bunt sign

Thursday, February 20, 2003

Apparently I'm a wimp and a wuss for not demanding immediate satisfaction from the Saturn dealer. Instead of taking the service manager's explanations at face value and accepting his assurance that he's doing the right thing, I'm supposed to get loud and scary.

Yeah, well, that's not me. If I can toddle on down the road of life without adding too much to the general level of discord and friction in the world, it makes it a lot easier for me to live with myself. Maybe I do get stepped on once in awhile, but that's a price I'll gladly pay.

I guess that makes me a wimp and a wuss, but I can handle that. I don't even mind the advice, because I know it comes from the heart. But it's sort of like our president's reaction to world opinion. My mind is made up; don't confuse me with facts.

Having worked in retail (and having managed a retail store), I've seen the extremes of interaction between people engaged in a business transaction. I know how dealing with obnoxious customers chafes at a person and makes his or her life miserable. I've seen clerks fight back, and I've been on the razor's edge myself. It's no way to live in a civilized society.

But I've also seen how civility can get so much more accomplished than rudeness. I'm forced to believe that in most cases people will go the extra mile and a half for someone who listens and tries to understand. And that goes in both directions. Everyone gets what they want, and everyone goes home happy. It's not even difficult to make it work that way.

On the other hand, once things get started down the wrong path, the outcome is almost never satisfying to anyone. Instead of interacting, those involved react. They take offense, back each other into corners, and end up saying or doing something that can't be taken back. Once everyone is on the defensive, it gets hard to make much progress.

The man who taught me everything I know about business (which isn't all that much, come to think of it) had a philosophy about sales. He said that the salesperson's job was to solve the customer's problem. If you can do that, he told me, the rest of it would take care of itself. He was successful for many years in his line of work, and he could go home content with himself every night.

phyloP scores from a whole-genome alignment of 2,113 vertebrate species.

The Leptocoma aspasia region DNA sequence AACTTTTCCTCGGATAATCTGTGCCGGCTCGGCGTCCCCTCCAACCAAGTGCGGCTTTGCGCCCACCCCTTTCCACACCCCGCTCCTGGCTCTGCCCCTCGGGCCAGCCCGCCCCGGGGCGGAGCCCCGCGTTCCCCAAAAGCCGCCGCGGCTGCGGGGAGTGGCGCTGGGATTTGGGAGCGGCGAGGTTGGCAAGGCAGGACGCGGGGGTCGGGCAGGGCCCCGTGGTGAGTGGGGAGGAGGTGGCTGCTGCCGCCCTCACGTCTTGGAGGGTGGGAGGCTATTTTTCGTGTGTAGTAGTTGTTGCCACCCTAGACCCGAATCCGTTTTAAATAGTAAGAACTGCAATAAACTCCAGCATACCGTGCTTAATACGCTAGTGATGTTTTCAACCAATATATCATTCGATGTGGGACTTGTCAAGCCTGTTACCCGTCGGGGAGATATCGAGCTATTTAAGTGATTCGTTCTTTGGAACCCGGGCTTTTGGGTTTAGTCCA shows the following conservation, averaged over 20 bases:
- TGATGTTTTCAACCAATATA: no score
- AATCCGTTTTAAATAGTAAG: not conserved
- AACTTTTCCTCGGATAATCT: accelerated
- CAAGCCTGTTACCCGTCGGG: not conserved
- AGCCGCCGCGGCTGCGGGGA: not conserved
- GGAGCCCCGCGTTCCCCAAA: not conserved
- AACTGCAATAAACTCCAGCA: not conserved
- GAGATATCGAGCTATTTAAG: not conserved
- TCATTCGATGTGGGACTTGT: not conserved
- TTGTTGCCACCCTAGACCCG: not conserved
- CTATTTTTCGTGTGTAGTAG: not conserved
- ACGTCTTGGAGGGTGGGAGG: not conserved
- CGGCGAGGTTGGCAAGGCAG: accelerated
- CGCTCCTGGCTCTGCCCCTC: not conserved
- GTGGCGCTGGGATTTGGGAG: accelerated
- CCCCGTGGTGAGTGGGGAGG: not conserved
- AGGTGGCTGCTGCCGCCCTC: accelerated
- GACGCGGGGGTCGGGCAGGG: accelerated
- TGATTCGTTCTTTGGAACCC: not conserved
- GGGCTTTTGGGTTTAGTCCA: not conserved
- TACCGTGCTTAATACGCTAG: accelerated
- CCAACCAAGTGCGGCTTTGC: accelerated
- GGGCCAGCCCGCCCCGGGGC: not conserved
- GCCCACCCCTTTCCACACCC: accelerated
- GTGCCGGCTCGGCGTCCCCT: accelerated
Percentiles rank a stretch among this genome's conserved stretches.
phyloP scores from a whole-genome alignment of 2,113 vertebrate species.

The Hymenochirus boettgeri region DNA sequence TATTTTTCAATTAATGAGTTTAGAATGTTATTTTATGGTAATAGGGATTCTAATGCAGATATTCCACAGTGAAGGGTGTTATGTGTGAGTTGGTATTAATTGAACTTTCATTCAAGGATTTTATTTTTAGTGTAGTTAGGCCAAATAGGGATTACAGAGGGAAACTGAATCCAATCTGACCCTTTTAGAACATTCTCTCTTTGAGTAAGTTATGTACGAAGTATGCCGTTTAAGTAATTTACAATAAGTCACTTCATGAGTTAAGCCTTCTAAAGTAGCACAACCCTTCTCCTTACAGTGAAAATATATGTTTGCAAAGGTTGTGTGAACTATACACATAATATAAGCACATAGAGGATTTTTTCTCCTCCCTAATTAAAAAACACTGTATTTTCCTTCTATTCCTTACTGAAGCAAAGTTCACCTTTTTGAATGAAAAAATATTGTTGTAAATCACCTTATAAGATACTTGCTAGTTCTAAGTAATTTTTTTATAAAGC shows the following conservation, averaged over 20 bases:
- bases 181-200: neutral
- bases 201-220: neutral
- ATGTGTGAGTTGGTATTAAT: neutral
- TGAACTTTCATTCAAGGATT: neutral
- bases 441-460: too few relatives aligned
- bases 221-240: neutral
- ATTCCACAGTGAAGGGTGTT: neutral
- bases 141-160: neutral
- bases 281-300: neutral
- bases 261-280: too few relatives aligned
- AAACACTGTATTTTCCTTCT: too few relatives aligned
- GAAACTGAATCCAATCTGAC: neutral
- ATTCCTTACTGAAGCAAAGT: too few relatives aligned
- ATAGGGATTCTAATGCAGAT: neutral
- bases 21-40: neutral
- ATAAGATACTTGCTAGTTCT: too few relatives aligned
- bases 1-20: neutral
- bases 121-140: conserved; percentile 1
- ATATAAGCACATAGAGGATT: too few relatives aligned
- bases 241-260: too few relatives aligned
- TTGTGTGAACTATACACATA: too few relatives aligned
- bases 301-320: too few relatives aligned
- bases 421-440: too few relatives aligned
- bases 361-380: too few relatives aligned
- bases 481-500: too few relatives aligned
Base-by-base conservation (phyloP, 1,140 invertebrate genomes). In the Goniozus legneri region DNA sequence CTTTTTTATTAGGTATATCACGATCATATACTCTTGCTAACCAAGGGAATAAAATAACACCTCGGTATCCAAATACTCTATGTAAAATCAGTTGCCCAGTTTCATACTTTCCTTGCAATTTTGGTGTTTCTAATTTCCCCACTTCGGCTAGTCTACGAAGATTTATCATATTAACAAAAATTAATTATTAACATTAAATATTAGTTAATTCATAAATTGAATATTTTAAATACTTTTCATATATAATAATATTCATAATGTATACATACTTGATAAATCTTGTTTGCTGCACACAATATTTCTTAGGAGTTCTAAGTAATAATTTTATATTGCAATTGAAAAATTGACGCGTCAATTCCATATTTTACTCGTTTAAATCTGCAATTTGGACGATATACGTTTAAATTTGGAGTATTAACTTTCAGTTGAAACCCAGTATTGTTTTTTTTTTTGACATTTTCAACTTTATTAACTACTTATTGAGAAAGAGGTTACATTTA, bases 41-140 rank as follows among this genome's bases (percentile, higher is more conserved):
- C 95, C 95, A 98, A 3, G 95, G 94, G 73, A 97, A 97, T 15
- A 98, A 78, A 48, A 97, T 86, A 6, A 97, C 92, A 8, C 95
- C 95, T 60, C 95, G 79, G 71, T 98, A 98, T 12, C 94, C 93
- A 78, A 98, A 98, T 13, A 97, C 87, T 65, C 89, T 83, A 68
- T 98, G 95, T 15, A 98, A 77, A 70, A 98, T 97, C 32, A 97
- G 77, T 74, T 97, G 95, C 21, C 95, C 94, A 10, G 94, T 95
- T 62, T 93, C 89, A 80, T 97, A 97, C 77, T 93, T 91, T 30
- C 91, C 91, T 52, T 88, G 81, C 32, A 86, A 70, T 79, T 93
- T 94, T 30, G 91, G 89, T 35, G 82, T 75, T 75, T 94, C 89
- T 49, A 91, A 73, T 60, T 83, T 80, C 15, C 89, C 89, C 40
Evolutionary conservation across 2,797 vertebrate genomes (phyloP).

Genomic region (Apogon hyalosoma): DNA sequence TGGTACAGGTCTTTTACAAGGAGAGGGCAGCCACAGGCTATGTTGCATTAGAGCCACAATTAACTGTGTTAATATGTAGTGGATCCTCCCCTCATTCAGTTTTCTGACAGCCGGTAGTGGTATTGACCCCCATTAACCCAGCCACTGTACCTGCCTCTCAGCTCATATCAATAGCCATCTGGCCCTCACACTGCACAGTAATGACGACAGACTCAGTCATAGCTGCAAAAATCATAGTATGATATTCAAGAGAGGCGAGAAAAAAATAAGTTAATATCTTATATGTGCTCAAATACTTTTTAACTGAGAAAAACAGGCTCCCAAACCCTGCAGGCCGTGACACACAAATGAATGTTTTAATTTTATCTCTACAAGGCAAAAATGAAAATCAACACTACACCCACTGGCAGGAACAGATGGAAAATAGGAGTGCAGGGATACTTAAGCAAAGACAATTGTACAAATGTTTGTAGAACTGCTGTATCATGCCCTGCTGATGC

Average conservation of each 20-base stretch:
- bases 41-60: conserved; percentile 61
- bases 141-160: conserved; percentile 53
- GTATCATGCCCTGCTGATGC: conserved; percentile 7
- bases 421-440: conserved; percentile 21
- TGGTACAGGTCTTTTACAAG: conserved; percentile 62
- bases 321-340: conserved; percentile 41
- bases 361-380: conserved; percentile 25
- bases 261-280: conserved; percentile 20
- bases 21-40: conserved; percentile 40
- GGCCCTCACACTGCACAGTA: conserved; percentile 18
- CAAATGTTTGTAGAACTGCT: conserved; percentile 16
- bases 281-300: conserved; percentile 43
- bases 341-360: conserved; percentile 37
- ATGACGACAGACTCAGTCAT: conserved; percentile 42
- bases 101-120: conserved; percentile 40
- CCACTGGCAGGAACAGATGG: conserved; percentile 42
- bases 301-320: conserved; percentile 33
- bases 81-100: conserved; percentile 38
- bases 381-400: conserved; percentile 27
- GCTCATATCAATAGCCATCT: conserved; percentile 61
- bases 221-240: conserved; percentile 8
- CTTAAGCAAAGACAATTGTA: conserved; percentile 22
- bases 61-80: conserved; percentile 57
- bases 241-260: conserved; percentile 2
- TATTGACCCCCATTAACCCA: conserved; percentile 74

Before I assume someone I'm doing business with is trying to take advantage of me, I always give them the chance to prove it. I go into a transaction thinking everyone involved will be honest and straightforward, and I'm rarely disappointed. That's the way I want the world to be, so that's the way I live.


Another sign of the coming spring, just beyond my back yard.

I know I get taken advantage of at my own job, but I give as good as I get. Well, almost as good. I take a bit of the advantage back by working at home, unsupervised, on a schedule that I lay out for myself. Mostly. Sometimes I'm needed after regular hours, but I can always find a way to recoup that time.

Sure, I was working after six tonight, on something that could easily have been handled during the day. But I also went to lunch with Suzanne this afternoon, then came home and took a little nap. I'm convinced it all evens out, in the long run.

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For lunch today, we went to a vegetarian place in Sebastopol called Slice of Life. We end up there fairly often. I had the tempeh burger with barbecue sauce. The sauce was really good, and the tempeh was good for me, so it all worked out. Plus, this was my first chance to ride in Suzanne's red red Mustang. Whee!

Recent recommendations can always be found on the links page.

One year ago: Too Early to Tell
"'You curling fans have heard enough hockey talk, so let's go back to the Ice Sheet in Ogden.' Well thanks for throwing us a bone, Jim."

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